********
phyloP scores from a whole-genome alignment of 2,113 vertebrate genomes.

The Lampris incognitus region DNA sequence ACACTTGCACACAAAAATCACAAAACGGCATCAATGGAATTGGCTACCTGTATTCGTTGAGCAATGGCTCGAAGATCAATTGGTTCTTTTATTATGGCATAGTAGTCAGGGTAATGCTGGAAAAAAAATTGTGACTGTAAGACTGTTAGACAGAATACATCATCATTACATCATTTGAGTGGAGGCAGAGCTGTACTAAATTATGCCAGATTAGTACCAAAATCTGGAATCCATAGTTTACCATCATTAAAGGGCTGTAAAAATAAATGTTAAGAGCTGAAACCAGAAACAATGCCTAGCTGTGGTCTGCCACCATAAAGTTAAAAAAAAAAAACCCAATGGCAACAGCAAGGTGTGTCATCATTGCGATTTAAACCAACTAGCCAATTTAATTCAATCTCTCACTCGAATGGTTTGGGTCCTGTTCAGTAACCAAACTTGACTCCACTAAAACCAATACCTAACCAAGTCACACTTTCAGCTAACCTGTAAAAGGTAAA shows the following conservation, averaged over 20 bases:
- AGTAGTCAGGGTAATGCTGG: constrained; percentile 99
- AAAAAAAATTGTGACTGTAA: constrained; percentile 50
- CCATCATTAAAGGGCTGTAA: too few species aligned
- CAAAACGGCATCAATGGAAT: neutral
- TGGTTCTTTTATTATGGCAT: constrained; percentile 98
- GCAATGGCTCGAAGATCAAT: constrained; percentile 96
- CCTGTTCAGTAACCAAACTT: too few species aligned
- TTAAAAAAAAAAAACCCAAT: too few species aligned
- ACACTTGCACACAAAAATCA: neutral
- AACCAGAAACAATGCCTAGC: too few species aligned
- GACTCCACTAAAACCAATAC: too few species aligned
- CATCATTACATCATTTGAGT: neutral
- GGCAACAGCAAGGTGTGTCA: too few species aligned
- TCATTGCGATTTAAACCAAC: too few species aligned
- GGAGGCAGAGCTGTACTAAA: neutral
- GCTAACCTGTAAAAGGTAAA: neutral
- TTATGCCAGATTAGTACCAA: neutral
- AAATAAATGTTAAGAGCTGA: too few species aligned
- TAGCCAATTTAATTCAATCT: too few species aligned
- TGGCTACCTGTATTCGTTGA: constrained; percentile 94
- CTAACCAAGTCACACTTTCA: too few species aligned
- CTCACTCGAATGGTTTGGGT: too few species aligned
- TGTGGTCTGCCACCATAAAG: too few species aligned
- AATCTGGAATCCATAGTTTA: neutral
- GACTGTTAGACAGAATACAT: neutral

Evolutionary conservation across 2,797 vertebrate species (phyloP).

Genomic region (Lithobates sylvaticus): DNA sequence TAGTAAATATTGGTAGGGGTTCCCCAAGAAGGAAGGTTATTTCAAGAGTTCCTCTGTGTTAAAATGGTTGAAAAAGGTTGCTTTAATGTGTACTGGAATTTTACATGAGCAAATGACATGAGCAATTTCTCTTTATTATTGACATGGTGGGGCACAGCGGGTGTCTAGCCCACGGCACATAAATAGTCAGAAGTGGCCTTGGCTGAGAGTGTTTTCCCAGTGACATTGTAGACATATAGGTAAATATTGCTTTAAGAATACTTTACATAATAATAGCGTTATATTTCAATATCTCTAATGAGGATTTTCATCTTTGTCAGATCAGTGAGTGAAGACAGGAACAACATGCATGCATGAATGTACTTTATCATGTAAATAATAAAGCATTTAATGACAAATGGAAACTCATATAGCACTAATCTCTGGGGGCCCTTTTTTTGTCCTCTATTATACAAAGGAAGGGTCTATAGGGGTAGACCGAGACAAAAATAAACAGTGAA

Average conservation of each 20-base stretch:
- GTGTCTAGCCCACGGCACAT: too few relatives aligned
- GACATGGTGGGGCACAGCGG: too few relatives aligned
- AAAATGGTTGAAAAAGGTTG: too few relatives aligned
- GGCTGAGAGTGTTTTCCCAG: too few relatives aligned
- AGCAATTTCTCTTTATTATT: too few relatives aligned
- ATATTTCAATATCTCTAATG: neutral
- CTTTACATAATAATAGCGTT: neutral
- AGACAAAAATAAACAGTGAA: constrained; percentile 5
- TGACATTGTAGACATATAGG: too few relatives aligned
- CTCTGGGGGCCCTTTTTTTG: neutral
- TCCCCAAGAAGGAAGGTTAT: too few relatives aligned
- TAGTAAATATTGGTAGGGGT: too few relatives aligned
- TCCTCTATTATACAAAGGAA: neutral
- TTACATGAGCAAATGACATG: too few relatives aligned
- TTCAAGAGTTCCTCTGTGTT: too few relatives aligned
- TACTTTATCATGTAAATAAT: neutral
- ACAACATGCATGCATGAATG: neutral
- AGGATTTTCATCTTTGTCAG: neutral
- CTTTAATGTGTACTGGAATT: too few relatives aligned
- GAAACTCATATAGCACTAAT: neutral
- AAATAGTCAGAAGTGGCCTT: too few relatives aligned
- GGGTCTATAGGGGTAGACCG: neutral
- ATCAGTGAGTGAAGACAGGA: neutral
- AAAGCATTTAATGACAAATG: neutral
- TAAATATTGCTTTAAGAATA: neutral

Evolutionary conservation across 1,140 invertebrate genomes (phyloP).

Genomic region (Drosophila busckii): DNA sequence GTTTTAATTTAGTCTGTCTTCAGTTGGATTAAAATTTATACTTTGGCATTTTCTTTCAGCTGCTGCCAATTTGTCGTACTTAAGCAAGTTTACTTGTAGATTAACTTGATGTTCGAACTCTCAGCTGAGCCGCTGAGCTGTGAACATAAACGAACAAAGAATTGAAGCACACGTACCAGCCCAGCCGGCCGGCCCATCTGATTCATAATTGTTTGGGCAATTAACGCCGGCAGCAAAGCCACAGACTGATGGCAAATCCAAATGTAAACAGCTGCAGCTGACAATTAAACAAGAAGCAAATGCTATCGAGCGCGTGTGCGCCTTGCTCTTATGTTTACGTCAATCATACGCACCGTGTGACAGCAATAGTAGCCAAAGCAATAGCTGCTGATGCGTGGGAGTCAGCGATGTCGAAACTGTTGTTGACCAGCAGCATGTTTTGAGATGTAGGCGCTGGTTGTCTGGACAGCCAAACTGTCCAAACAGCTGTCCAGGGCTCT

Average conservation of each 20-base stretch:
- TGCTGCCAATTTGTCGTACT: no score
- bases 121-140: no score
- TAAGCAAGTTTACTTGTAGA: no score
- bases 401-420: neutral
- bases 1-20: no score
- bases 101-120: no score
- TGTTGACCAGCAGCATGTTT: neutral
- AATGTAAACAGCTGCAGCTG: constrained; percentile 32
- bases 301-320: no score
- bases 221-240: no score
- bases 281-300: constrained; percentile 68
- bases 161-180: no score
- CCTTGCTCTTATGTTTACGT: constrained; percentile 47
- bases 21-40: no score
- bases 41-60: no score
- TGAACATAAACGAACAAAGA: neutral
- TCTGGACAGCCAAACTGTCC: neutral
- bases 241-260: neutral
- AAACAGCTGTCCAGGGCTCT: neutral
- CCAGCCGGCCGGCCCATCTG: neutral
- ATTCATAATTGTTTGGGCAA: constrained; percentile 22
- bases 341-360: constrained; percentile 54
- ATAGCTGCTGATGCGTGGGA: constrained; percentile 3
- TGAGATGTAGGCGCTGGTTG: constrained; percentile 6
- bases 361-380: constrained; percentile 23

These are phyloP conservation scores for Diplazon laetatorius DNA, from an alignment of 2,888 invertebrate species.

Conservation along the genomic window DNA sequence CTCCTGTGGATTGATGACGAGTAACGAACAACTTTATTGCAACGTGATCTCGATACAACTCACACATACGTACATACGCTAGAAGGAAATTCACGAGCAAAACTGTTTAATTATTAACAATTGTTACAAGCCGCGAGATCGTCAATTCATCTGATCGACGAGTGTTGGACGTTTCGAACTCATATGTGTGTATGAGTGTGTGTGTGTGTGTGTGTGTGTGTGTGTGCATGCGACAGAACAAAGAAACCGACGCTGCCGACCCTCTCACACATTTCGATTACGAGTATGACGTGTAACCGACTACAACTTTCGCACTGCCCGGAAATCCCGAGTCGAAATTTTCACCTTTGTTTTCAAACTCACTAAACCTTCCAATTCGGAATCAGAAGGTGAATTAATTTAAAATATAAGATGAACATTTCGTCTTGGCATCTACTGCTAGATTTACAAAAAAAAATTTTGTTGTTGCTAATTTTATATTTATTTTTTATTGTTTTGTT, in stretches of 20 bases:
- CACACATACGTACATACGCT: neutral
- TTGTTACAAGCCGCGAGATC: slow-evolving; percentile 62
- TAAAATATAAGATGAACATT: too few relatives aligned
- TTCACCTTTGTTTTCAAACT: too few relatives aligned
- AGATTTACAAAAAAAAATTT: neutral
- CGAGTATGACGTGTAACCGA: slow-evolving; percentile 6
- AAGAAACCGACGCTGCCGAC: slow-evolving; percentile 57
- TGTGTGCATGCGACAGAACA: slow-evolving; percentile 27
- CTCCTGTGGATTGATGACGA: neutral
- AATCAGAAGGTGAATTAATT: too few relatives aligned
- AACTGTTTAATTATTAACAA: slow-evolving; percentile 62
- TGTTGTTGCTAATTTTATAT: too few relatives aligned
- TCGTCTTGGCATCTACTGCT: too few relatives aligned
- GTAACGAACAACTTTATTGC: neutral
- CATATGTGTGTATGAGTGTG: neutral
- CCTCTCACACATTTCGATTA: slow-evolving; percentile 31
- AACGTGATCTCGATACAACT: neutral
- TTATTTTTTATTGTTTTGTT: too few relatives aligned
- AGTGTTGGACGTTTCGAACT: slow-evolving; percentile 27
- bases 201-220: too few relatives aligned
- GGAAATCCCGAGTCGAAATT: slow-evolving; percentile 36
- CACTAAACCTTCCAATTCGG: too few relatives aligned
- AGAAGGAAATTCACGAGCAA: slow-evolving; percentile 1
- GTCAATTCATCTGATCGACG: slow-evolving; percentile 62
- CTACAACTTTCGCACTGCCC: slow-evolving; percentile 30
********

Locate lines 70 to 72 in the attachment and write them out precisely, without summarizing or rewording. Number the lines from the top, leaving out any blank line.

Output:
- bases 161-180: no score
- CCTTGCTCTTATGTTTACGT: constrained; percentile 47
- bases 21-40: no score